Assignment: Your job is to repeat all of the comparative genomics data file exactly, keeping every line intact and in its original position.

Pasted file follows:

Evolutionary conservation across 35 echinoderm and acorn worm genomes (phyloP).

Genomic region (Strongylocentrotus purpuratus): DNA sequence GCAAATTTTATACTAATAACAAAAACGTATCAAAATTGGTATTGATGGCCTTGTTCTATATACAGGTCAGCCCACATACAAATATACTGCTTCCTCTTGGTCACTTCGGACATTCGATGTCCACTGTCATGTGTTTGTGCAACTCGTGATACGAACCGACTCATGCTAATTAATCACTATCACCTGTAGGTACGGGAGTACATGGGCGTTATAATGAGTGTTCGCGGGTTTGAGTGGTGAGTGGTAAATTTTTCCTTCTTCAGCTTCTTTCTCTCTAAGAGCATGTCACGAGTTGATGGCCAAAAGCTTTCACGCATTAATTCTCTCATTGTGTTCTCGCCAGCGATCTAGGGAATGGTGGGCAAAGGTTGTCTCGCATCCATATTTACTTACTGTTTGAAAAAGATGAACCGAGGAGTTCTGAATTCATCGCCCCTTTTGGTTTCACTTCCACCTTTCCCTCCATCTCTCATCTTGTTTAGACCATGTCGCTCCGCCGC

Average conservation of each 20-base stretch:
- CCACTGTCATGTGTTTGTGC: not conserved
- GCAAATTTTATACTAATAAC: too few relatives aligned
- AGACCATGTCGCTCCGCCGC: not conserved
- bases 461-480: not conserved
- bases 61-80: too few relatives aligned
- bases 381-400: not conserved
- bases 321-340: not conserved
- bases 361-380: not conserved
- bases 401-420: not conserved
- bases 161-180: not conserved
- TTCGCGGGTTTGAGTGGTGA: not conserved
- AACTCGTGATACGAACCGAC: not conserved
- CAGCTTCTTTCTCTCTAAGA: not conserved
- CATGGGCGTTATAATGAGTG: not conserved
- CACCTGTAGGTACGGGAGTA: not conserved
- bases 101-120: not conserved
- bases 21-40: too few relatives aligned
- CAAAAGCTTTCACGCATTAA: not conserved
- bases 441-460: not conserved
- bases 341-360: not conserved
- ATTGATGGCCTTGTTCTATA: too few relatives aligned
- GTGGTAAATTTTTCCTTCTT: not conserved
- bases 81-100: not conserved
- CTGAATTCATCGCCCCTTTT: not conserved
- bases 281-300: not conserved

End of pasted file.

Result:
Evolutionary conservation across 35 echinoderm and acorn worm genomes (phyloP).

Genomic region (Strongylocentrotus purpuratus): DNA sequence GCAAATTTTATACTAATAACAAAAACGTATCAAAATTGGTATTGATGGCCTTGTTCTATATACAGGTCAGCCCACATACAAATATACTGCTTCCTCTTGGTCACTTCGGACATTCGATGTCCACTGTCATGTGTTTGTGCAACTCGTGATACGAACCGACTCATGCTAATTAATCACTATCACCTGTAGGTACGGGAGTACATGGGCGTTATAATGAGTGTTCGCGGGTTTGAGTGGTGAGTGGTAAATTTTTCCTTCTTCAGCTTCTTTCTCTCTAAGAGCATGTCACGAGTTGATGGCCAAAAGCTTTCACGCATTAATTCTCTCATTGTGTTCTCGCCAGCGATCTAGGGAATGGTGGGCAAAGGTTGTCTCGCATCCATATTTACTTACTGTTTGAAAAAGATGAACCGAGGAGTTCTGAATTCATCGCCCCTTTTGGTTTCACTTCCACCTTTCCCTCCATCTCTCATCTTGTTTAGACCATGTCGCTCCGCCGC

Average conservation of each 20-base stretch:
- CCACTGTCATGTGTTTGTGC: not conserved
- GCAAATTTTATACTAATAAC: too few relatives aligned
- AGACCATGTCGCTCCGCCGC: not conserved
- bases 461-480: not conserved
- bases 61-80: too few relatives aligned
- bases 381-400: not conserved
- bases 321-340: not conserved
- bases 361-380: not conserved
- bases 401-420: not conserved
- bases 161-180: not conserved
- TTCGCGGGTTTGAGTGGTGA: not conserved
- AACTCGTGATACGAACCGAC: not conserved
- CAGCTTCTTTCTCTCTAAGA: not conserved
- CATGGGCGTTATAATGAGTG: not conserved
- CACCTGTAGGTACGGGAGTA: not conserved
- bases 101-120: not conserved
- bases 21-40: too few relatives aligned
- CAAAAGCTTTCACGCATTAA: not conserved
- bases 441-460: not conserved
- bases 341-360: not conserved
- ATTGATGGCCTTGTTCTATA: too few relatives aligned
- GTGGTAAATTTTTCCTTCTT: not conserved
- bases 81-100: not conserved
- CTGAATTCATCGCCCCTTTT: not conserved
- bases 281-300: not conserved